The Killing Machine

It was perhaps the most beautiful prose of the three, but this piece was difficult to follow. It is horror but also speculative fiction which really pushes back at you. I wish I could offer more, but at points I literally could not make out what was going on.

Awaiting Redemption

This piece spoke to me. I was nervous going in when I heard the author was most well known for urban fantasy, a genre I often hesitate to read. However, this piece was not urban fantasy. Instead, as the author states, it is about religious zeal as a cover for our own inhumanity. This is a topic, I have recently been trying to write about in my own fiction. I think here Broaddus hit the nail on the head. I also find the third-world setting very dark in some subtle ways. One of the best images I get from the story is the franchise clothing. It is used up garbage from a culture alien to these people. Here the items feel out of place and yet familiar to my western mind at the same time. I am probably not articulating this correctly, but it certainly adds to the overall "dark fiction" label. Can I call it "African Gothic?" Also just as an aside, I could not get this author's website to load. The link may be broken at the pseudopod site or miswritten in the show notes.
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Sgarre1
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« Reply #2 on: August 19, 2013, 11:41:55 AM »

Thanks for the heads-up on the link but I checked it and it loads just fine on our end.  Don't know what the problem is.
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flintknapper
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« Reply #3 on: August 19, 2013, 02:23:36 PM »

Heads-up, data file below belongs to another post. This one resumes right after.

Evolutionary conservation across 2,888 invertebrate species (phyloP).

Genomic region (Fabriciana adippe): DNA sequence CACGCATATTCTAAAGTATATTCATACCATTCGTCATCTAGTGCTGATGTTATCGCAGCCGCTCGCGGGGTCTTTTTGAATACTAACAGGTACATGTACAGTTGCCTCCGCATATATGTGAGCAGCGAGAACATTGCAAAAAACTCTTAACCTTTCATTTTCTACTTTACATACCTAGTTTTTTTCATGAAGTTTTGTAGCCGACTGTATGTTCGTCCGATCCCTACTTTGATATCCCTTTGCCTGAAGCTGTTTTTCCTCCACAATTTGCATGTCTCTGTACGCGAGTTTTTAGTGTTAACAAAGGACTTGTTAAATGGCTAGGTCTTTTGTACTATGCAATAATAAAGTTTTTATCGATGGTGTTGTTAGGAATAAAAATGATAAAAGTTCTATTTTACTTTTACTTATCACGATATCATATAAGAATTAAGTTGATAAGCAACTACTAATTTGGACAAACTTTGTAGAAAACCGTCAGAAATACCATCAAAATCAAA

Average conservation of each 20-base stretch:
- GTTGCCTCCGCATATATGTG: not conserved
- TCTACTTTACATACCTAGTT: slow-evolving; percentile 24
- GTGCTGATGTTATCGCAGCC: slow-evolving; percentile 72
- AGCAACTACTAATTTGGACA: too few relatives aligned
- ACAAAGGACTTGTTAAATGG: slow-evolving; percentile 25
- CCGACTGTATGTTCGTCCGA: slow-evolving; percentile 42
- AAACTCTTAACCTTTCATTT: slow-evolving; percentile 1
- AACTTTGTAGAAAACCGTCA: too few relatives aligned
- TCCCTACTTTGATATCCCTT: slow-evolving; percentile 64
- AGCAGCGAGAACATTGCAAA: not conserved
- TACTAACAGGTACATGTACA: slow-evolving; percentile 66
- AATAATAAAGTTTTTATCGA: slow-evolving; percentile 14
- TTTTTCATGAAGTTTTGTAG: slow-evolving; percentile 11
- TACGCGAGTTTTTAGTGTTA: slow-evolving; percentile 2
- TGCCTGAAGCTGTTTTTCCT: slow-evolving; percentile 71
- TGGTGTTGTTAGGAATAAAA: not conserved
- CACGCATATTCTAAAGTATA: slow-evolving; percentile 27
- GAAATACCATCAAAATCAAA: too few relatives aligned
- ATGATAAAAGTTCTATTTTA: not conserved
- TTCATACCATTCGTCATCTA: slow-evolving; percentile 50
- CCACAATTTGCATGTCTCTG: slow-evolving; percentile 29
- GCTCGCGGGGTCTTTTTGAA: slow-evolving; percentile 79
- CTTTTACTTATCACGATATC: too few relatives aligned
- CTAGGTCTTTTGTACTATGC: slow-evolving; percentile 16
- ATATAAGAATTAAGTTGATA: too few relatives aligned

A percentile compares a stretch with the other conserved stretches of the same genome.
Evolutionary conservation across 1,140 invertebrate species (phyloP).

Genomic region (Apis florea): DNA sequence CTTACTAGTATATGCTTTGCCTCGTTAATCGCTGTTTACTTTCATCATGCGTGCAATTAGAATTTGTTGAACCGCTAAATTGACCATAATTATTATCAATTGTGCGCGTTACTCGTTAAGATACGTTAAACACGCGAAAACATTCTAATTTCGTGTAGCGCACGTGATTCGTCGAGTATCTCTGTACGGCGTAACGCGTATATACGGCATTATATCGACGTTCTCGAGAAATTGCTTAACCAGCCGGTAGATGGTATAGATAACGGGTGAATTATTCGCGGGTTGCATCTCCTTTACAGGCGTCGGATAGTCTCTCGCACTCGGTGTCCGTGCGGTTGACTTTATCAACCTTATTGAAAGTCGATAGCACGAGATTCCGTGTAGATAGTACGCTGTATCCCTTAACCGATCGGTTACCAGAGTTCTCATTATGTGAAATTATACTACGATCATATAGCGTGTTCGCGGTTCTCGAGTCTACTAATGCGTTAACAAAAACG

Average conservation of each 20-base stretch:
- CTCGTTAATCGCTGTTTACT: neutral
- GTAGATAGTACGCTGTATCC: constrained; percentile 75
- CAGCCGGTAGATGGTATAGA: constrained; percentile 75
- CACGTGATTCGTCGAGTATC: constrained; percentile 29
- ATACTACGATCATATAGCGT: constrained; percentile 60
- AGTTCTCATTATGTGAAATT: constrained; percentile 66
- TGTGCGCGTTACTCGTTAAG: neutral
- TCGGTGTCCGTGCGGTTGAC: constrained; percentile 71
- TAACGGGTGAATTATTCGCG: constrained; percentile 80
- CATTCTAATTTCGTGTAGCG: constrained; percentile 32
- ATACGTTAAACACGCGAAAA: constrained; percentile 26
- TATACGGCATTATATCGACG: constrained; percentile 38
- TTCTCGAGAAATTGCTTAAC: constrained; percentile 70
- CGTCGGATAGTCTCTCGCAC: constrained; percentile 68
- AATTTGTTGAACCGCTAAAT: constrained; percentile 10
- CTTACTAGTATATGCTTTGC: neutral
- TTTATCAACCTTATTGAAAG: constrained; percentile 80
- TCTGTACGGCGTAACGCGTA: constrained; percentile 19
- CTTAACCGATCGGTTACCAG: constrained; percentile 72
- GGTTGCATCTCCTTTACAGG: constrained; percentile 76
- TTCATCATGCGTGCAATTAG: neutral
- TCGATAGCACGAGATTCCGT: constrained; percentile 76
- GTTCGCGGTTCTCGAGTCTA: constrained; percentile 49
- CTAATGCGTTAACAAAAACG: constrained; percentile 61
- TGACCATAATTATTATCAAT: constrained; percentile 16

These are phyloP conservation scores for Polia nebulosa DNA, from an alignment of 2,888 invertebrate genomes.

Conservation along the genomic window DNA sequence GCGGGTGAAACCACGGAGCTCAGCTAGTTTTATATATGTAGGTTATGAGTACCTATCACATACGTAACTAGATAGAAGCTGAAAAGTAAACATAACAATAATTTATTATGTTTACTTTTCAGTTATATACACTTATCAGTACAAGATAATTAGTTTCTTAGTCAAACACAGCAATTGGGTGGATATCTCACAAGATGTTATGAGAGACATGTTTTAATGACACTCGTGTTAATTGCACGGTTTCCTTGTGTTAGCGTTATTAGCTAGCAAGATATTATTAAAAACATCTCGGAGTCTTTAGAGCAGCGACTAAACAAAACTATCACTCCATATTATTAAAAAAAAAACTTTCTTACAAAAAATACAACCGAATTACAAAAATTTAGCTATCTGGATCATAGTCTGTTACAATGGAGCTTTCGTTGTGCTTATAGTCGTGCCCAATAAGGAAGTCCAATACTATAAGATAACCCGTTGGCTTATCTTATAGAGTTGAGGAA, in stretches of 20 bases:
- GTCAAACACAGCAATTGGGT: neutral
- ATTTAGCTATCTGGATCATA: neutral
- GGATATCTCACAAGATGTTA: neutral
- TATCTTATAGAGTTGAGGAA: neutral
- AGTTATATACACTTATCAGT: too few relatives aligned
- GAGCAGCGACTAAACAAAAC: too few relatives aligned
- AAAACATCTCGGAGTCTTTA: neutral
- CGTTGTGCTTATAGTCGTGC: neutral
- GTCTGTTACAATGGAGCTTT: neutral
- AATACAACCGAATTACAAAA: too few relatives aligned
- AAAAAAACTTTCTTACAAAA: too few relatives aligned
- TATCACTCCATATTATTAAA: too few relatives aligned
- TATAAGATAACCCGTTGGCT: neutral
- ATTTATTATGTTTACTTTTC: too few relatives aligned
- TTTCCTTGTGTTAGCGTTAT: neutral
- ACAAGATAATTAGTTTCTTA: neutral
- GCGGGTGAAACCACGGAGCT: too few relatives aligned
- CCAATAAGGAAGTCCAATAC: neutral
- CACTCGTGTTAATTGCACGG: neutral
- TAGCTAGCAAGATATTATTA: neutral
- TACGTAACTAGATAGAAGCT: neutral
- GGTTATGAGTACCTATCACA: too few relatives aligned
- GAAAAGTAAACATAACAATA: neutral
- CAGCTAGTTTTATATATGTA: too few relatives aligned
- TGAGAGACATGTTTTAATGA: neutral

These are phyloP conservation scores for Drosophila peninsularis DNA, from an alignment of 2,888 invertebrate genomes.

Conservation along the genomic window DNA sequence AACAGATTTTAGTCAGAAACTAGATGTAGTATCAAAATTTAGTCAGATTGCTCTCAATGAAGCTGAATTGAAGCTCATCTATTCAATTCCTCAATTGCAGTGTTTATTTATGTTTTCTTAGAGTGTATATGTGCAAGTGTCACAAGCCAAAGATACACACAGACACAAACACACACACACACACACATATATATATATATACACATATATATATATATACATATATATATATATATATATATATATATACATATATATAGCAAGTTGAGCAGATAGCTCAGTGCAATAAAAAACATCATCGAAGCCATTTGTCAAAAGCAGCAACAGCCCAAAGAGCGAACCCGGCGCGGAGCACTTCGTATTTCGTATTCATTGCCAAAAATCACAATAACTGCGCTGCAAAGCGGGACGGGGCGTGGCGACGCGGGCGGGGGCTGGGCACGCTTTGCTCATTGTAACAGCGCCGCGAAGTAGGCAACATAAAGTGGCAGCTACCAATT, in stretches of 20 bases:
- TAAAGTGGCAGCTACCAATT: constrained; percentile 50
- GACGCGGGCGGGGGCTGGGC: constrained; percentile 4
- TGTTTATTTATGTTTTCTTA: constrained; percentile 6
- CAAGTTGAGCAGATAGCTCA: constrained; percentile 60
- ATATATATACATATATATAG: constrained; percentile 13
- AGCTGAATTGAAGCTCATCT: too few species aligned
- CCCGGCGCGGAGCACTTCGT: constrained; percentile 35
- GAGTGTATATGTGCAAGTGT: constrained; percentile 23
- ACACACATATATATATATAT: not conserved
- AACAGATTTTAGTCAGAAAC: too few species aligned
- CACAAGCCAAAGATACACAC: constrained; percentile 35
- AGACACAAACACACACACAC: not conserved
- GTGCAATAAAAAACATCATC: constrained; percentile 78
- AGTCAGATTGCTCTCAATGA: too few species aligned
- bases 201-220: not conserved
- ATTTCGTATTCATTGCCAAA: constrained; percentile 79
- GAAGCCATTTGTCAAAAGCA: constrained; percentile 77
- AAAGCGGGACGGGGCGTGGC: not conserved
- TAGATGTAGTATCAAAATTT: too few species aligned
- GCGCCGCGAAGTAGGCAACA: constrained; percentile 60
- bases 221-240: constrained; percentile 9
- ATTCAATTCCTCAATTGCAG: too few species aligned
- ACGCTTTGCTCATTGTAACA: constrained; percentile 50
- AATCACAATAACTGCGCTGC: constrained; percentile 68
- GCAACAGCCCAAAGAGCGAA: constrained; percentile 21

Thanks for the heads-up on the link but I checked it and it loads just fine on our end.  Don't know what the problem is.

Hmm... yeah it is working fine now with me too. I do not know what happened this morning. My bad.
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Cheshire_Snark
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« Reply #4 on: August 21, 2013, 05:39:50 AM »

I really enjoyed the surreal/nightmarish quality of Passing Grade (and how it had that dream logic where all of this madness somehow makes perfect sense) and the gloriously weird sound design of the Killing Machine. I know adding extra SFX isn't really the done thing on Pseudopod but it worked really well for this story. It made me wonder (I should probably check the show notes...) if the story was written especially for broadcasting - how would the musical interludes be expressed in a printed story?
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Mouseneb
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« Reply #5 on: August 21, 2013, 07:00:10 AM »

The Killing Machine hit me so hard that I was in a daze through most of Awaiting Redemption. Which I think I would have also appreciated a lot, so I'll need to listen to it again soon.

About the Killing Machine though - hated and loved it all at once. Well done indeed. Psychological abuse leading the convicted to suicide as punishment for their crimes is horrific. Unthinkable. Way beyond cruel and unusual. And yet... are there crimes, are there times, when we are pushed so far that this seems not only doable but desirable?

I also really appreciated that the criminals/victims/wardens in this one were all women.

I am sorry though, that I did not plug my ears when I heard the instruction to do so Smiley
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Cheshire_Snark
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« Reply #6 on: August 21, 2013, 07:25:58 AM »

Oh! I didn't get that bit at the end of the Killing Machine. I was a bit dazed as well!

I had the same problem with Awaiting Redemption - the narrator was so soothing and nice after the madness of the Killing Machine that I just couldn't catch the story (I kept getting too chilled-out, nevermind the subject matter wasn't calming). It's on the re-listen list for when I'm cooking or doing something else un-distracting.

(Awaiting Redemption reminded me of I Am The Box, The Box Is Me in that regard - I tried to listen to that story maybe 3 times and never caught the end because the reader left me very blissed out).
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Sgarre1
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« Reply #7 on: August 21, 2013, 10:38:49 AM »

Quote
It made me wonder (I should probably check the show notes...) if the story was written especially for broadcasting - how would the musical interludes be expressed in a printed story?

No real mystery - exactly as you'd think.


"10:30AM-12:00PM

Intermittent Broadcast: